How To Keep Valuable Hospital Equipment From Going Missing When You Need It The Most
Many hospitals struggle to keep tabs on valuable equipment they need to treat patients. Several valuable machines, such as transport monitors and cardiac defibrillators, are used by multiple departments and staff members within a hospital, and especially during busy periods it can be hard to track one down when you need it the most. This leads to numerous complications, from jeopardizing patient care to overstocking of equipment to prevent these issues from occurring in the first place. Most hospitals haven’t come up with a workable solution to this problem, relying on sign-out sheets or honesty policies to make sure equipment is returned after use.
Because these devices often fall under the cost or size requirements of an RTLS battery, they often go untracked on hospital floors. A new tracking system developed by Mobile Aspects aims to solve this problem by pairing smart RFID cabinets with intelligent alerts and analytics to ensure the efficient use and reliable tracking of reusable medical equipment.
iRISupply RE is a reusable medical equipment tracking system that has been used by hospitals to track several types of reusable equipment that have proven to be of high value to the organization and hard to track. Some examples of items tracked by iRISupply RE include:
- Transport patient monitors
- Cardiac defibrillators
- Personal protective equipment (PPE)
- Electrophysiology cables
- Laptop computers / tablets
- Vocera communication badges and batteries
- Pulse oximeters
iRISupply RE includes asset tracking smart cabinets that use RFID technology to automatically track items to the user who removed them. The cabinets can be outfitted with chargers for any electronic equipment that is being stored. This ensures that when equipment is needed, it is fully charged for its next use.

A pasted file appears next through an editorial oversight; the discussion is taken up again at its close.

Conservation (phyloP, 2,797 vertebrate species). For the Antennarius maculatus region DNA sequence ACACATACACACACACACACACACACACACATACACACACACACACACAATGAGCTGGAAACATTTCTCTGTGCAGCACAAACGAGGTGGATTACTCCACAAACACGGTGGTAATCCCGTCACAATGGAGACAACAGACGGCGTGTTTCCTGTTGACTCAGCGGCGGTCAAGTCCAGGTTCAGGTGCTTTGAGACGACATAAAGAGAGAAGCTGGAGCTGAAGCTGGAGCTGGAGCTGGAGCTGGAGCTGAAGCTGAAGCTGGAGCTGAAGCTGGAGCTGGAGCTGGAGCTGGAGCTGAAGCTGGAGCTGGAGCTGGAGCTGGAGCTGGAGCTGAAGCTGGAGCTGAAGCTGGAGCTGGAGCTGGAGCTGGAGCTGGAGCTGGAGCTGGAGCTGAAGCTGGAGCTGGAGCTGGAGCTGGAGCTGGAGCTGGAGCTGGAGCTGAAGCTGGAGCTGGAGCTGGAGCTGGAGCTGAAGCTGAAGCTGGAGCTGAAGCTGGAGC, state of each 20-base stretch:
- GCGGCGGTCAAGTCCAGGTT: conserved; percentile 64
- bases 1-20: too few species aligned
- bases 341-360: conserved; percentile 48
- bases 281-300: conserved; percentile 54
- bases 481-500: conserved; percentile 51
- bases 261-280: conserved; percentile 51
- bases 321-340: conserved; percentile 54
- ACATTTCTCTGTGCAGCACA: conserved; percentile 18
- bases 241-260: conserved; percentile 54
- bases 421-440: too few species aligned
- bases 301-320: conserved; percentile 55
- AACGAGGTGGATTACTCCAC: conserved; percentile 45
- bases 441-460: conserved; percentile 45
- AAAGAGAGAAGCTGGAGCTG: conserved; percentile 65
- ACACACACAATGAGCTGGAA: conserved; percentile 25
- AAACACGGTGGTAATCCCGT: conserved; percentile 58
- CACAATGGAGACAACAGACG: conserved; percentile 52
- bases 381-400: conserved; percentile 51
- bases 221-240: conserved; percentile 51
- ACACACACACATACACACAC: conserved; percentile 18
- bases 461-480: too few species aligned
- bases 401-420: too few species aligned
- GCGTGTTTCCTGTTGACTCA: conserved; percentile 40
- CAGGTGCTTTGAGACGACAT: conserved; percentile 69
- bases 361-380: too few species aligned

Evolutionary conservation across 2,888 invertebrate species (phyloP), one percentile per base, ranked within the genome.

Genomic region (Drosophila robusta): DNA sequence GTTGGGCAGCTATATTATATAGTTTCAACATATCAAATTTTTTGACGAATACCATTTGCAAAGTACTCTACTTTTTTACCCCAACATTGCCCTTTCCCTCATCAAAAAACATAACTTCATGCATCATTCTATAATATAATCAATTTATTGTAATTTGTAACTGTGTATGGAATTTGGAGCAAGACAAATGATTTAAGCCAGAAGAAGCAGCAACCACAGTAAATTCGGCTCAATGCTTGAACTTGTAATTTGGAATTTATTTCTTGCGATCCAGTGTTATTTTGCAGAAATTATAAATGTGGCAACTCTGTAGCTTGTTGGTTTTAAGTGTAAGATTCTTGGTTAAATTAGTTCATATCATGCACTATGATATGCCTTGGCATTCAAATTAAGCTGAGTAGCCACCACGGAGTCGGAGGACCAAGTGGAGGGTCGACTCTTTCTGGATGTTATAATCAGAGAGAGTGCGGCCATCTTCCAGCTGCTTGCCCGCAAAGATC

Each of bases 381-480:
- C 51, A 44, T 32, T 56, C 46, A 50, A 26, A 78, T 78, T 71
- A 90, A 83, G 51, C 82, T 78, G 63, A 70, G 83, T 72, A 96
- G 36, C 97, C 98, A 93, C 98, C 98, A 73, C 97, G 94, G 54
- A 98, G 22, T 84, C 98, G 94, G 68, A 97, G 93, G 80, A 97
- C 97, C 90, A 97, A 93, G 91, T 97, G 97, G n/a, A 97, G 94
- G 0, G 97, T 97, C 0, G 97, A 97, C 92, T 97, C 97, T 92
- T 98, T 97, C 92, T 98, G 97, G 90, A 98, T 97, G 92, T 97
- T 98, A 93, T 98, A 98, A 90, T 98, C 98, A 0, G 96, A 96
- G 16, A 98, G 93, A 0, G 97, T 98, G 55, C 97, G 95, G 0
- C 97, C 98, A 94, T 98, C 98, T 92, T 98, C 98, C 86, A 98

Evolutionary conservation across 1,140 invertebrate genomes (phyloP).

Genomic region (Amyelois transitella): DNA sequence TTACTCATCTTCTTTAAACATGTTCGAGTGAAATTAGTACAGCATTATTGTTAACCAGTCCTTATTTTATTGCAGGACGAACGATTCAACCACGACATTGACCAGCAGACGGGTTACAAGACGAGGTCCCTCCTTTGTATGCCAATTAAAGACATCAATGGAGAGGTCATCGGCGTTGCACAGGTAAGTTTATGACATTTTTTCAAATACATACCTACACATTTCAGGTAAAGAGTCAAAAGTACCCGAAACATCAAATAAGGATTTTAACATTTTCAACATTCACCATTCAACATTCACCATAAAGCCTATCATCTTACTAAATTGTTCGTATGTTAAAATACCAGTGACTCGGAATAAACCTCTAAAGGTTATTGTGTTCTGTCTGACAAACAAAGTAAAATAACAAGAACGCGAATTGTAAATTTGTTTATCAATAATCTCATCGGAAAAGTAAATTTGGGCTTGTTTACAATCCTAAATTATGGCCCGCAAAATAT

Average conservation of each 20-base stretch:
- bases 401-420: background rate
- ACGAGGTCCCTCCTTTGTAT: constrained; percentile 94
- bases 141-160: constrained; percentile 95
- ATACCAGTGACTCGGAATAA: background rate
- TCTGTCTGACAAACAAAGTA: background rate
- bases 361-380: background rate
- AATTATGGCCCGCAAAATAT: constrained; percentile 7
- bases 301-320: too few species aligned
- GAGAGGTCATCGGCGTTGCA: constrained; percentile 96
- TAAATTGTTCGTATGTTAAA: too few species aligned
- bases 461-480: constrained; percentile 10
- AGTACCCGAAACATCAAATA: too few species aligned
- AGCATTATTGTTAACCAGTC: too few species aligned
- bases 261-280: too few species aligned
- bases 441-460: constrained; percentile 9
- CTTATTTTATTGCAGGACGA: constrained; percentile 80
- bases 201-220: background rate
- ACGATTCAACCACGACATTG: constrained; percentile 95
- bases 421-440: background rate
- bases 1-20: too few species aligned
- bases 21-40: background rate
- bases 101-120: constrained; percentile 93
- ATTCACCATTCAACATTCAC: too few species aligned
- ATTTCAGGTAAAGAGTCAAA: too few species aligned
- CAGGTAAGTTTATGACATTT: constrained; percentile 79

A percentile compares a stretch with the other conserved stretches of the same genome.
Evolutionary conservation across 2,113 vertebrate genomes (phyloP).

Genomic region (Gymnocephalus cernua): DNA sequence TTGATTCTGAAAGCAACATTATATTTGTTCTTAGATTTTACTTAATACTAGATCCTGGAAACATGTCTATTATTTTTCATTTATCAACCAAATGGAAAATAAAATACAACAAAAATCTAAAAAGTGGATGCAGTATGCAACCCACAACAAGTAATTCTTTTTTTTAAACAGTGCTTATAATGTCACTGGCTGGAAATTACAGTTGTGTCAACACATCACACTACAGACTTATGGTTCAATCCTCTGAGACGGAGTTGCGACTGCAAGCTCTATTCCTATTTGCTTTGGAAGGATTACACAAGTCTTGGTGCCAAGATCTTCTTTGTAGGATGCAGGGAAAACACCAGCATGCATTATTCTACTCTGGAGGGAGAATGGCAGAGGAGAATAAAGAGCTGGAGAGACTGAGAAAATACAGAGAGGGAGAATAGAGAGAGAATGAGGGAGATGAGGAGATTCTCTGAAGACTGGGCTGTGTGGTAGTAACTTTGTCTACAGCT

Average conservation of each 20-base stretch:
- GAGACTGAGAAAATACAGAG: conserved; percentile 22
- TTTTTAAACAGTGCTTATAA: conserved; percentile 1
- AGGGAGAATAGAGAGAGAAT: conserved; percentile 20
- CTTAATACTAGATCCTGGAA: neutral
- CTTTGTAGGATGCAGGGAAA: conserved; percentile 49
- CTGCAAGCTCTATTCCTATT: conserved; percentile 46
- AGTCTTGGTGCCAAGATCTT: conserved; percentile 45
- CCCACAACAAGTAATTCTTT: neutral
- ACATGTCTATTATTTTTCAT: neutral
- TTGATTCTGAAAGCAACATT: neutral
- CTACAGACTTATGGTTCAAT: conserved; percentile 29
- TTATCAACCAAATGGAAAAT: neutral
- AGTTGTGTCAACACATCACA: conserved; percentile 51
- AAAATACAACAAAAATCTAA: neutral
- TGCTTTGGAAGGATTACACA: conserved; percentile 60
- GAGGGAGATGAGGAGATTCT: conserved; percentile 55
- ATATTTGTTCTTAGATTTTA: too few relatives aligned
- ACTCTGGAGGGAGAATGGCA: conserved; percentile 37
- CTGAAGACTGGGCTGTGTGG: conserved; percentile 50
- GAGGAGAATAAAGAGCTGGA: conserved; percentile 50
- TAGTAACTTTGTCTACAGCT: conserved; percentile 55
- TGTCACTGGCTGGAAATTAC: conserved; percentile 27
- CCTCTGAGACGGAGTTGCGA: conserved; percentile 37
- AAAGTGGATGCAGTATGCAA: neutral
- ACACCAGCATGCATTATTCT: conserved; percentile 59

The true value of iRISupply RE lies in the data that the system generates. The data is continuously analyzed by artificial intelligence to understand when breaches have occurred. For example, some sites have set up alerts to be sent whenever multiple pieces of the same equipment have been checked out by the same user. Other sites have set thresholds so that whenever a piece of equipment hasn’t been returned after a certain time period, say 12 hours, then an administrator will be immediately notified.
By improving their visibility into the chain of custody of assets, hospitals can drastically reduce their spend on replacement equipment and save a lot of time and money in the process. They can also reduce the number of patient safety issues brought on by missing equipment. The data and reports generated by the system can be used to decide on the optimal number of each piece of equipment to own and to help make better buying decisions. Data can also be used to help train repeat offenders on how to follow the hospital’s policies.